hold sway when, as here, it appears in the record that facts and circumstances of weight and
substance have been overlooked, misapprehended or misapplied in a case under appeal. 20 Corollary, it
is basic that an appeal in criminal prosecutions throws the whole case wide open for review, inclusive
of the matter of credibility and appreciation of evidence. 21` Peace officers and traffic enforcers, like
other public officials and employees are bound to discharge their duties with prudence, caution and
attention, which careful men usually exercise in the management of their own affairs. 22
In the case at bar, the men manning the checkpoint in the subject area and during the period material
appeared not to have performed their duties as required by law, or at least fell short of the norm
expected of peace officers. They spotted the petitioners purported swerving vehicle. They then
signaled him to stop which he obeyed. But they did not demand the presentation of the drivers license
or issue any ticket or similar citation paper for traffic violation as required under the particular premises
by Sec. 29 of RA 4136, which specifically provides:

SECTION 29. Confiscation of Drivers License. Law enforcement and peace officers of other
agencies duly deputized by the Director shall, in apprehending a driver for any violation of this Act or
any regulations issued pursuant thereto, or of local traffic rules and regulations x x x confiscate the
license of the driver concerned and issue a receipt prescribed and issued by the Bureau therefor which
shall authorize the driver to operate a motor vehicle for a period not exceeding seventy-two hours from
the time and date of issue of said receipt. The period so fixed in the receipt shall not be extended, and
shall become invalid thereafter. x x x (Emphasis added.) Instead of requiring the vehicles occupants to
answer one or two routinary questions out of respect to what the Court has, in Abenes v. Court of
Appeals,23 adverted to as the motorists right of "free passage without [intrusive] interruption," P/Insp.
Aguilar, et al. engaged petitioner in what appears to be an unnecessary conversation and when
utterances were made doubtless not to their liking, they ordered the latter to step out of the vehicle,
concluding after seeing three (3) empty cases of beer at the trunk of the vehicle that petitioner was
driving under the influence of alcohol. Then petitioner went on with his "plain view search" line. The
remark apparently pissed the police officers off no end as one of them immediately lashed at petitioner
and his companions as "mga lasing" (drunk) and to get out of the vehicle, an incongruous response to
an otherwise reasonable plea. Defense witness, Joenilo Pano, graphically described this particular
event in his sinumpaang salaysay, as follows:
x x x matapos kami huminto ay naglapitan sa amin ang mga pulis, nag flash light sa loob ng sasakyan
at sa aming mga mukha.
x x x isang pulis ang nag-utos sa aminna kami ay magsi-baba at buksan ang pintuan ng nasabing
sasakyan.
x x x dahil doon sinabi ni Kuya sa mga pulis, na hindi pwede iyon at pinigilan niya ako at ang aking
kasama kong waitress na bumaba.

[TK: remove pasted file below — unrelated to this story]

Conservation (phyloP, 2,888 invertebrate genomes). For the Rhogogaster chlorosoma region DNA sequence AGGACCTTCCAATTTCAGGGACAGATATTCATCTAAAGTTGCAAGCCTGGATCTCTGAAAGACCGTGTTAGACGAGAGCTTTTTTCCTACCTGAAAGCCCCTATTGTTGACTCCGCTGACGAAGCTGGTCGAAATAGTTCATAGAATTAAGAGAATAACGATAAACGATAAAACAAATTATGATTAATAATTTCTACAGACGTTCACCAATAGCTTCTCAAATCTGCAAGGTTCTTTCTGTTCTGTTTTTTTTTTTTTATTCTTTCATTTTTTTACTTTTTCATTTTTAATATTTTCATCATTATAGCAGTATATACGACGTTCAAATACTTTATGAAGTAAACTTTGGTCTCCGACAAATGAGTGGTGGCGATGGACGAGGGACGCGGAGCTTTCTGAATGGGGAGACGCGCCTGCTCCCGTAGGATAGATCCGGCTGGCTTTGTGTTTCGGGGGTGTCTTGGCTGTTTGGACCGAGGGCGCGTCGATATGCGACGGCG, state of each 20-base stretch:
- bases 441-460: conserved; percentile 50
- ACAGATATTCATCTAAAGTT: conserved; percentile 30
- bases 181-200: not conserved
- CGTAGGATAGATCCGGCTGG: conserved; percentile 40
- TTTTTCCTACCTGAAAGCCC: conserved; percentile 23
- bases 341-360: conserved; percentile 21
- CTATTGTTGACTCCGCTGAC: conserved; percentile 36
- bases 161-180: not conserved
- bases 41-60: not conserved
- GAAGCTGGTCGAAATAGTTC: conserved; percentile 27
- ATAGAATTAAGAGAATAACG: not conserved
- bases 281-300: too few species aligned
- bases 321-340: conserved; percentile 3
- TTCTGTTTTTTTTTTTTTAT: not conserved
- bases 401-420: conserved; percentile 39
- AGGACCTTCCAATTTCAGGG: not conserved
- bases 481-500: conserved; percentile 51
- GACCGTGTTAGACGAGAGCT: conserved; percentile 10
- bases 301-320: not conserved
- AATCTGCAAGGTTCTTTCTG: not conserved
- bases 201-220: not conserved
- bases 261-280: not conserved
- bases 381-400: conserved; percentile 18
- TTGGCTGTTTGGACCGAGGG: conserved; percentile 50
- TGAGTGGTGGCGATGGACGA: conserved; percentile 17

x x x iginiit ni Kuya sa mga pulisang salitang "PLAIN VIEW LANG BOSS, PLAIN VIEW LANG" pero
iyon ayhindi nila pinansin. Sa halip as isang pulis ang nagsabi na "MGA LASING KAYO HETO MAY
CASE PA KAYO NG BEER".
x x x habang nagpapaliwanag si Kuya, isang pulis ang biglang kumuha ng susi ng sasakyan habang
ang isang pulis ang biglang sumuntok sa bibig ni Kuya, nagbunot ng baril at tinutukan sa ulo si Kuya.
x x x dahil doon ay nagmakaawa ako na wag barilin si Kuya subalit ako rin ay tinutukan ng baril. x x x
na matapos suntukin si Kuya aypinagtulungan siya ng mga pulis na ilabas sa sasakyan at nang
mailabas siyaay pinagtulakan siya ng mga pulis sa gilid ng kalsada habang hawak ang kanilang baril. 24
Panos above account ironicallyfinds in a way collaboration from the arresting officers themselves who
admitted that they originally had no intention to search the vehicle in question nor subject its occupants
to a body search. The officers wrote in their aforementioned joint affidavit:
xxxx
That we arrested the suspect, Edmund Sydeco y Siozon x x x for violation of RA 4136 (Driving under
the influence of liquor), and violation of Article 151 of the RPC (Resisting Arrest) x x x committed on or
about 3:30A.M., June 11, 2006 along x x x Malate, Manila. x x x He began to raise his voice and
converse with us rudely without considering that we are in uniform, on duty and performing our job.
P/INSP Manuel Aguilar pointed out that we saw him swerving and driving under the influence of liquor
8

that was why we are inviting him to our police station in which our intention was to make him rest for a
moment before he continue to drive. x x x (Emphasis added.)
In fine, at the time of his apprehension, or when he was signaled to stop, to be precise, petitioner has
not committed any crime or suspected of having committed one. "Swerving," as ordinarily understood,
refers to a movement wherein a vehicle shifts from a lane to another or to turn aside from a direct
course of action or movement. 25 The act may become punishable when there is a sign indicating that
swerving is prohibited or where swerving partakes the nature of reckless driving, a concept defined
under RA 4136, as:
SECTION 48. Reckless Driving. No person shall operate a motor vehicle on any highway recklessly
or without reasonable caution considering the width, traffic, grades, crossing, curvatures, visibility and